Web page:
Slack unveils ‘lists,’ a work management tool for team project tracking

Slack is building a work management tool designed to allow users to track team projects directly from the collaboration app. 

The “lists” feature, announced Wednesday ahead of parent company Salesforce’s Dreamforce event next week, provides functions similar to the likes of Asana and Trello, with the ability to create, assign, and manage individual tasks as part of a larger project.

This can be done via a spreadsheet or kanban-style board layout view, with record cards containing information on related tasks, as well as information about status, due date, and which team member is responsible.

It’s also possible to attach files and documents, such as Slack’s Canvas, that relate to the project or task. 

The tool will broaden the functionality Slack’s app, which is mostly focused on unstructured data, namely the conversations posted in channels and direct messages. Lists provides a way to track and manage the structured data that workers encounter as part of team projects, said Ali Rayl, senior vice president of product management at Slack, whether that’s tracking approvals and requests or managing a project launch.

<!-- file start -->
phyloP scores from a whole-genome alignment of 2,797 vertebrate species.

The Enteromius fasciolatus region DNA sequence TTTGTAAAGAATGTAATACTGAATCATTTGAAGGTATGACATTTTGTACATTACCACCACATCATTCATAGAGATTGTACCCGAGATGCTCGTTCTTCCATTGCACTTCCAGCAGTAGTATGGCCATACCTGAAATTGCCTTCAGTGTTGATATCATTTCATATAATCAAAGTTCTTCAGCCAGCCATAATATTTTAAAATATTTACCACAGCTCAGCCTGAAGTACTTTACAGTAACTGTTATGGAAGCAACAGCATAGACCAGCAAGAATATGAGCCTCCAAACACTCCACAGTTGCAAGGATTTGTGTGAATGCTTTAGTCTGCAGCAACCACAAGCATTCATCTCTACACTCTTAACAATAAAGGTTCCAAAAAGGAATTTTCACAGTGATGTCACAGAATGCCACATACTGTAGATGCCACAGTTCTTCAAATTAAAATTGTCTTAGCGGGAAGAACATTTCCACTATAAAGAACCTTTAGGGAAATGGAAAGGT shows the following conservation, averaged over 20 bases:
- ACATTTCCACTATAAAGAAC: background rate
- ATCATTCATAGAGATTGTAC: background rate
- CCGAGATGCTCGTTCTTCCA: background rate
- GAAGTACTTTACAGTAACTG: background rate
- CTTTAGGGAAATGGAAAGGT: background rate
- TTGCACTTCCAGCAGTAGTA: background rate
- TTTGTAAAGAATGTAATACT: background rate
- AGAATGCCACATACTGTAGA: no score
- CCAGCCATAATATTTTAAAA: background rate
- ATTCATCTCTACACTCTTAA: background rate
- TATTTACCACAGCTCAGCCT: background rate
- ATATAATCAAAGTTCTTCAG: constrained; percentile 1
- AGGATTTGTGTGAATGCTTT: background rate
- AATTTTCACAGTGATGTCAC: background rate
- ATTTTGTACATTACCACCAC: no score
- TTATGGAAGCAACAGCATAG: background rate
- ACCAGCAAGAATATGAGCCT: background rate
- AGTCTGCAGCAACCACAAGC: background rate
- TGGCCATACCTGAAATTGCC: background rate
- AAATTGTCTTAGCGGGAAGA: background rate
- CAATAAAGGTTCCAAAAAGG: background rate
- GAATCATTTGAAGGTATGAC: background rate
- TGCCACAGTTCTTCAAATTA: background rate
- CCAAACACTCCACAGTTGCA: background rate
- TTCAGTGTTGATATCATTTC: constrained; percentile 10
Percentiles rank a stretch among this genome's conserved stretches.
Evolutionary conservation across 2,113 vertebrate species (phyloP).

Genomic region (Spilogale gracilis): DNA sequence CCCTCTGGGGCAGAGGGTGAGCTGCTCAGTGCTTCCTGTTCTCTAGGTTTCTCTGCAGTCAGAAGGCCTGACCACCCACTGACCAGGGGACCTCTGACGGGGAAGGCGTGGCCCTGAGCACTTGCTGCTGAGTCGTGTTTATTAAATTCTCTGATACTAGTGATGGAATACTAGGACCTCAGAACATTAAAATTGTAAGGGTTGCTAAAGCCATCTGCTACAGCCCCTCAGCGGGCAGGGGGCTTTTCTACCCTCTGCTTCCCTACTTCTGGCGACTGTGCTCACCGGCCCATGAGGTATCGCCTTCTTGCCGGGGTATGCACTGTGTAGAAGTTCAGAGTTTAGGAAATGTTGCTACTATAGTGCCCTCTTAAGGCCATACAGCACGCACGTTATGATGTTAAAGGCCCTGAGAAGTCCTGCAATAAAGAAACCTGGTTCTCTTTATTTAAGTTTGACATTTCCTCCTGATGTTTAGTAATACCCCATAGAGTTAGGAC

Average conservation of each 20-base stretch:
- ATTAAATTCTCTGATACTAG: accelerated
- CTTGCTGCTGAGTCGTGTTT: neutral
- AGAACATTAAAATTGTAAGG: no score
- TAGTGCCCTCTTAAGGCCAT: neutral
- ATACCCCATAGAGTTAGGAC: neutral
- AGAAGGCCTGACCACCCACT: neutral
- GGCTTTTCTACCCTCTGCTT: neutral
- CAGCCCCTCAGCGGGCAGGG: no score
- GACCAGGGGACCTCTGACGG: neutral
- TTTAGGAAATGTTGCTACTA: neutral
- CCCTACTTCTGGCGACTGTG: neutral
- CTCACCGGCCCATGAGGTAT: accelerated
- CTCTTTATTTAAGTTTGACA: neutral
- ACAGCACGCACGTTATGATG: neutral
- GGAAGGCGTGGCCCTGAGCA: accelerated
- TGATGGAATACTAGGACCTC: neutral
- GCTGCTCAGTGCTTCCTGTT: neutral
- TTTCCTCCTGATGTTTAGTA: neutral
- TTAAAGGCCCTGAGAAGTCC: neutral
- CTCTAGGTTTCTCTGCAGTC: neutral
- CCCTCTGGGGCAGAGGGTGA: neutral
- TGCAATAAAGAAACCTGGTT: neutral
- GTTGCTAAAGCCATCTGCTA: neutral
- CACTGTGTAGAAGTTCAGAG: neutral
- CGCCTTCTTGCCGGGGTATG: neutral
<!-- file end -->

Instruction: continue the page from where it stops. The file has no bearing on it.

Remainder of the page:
“Work often needs structured data: everybody uses spreadsheets for a reason,” said Rayl. “We realized that there’s an opportunity to bring this more structured data concept into the product. What we can do is wrap our conversational interface around it, so it’s great for all kinds of work that’s more structured, more discreet, and more trackable.”

Users can discuss the progress of projects in the Lists tool; the discussions appear similar to threads in the main app, where an “@mention” can draw the attention of a coworkers. Conversations are kept with the List record, but can be shared into a channel if needed.

Lists will be available in private preview this winter to select customers, a spokesperson said, ahead of a planned launch next year. Pricing information will be announced closer to general availability.

To read this article in full, please click here

Source:: Computerworld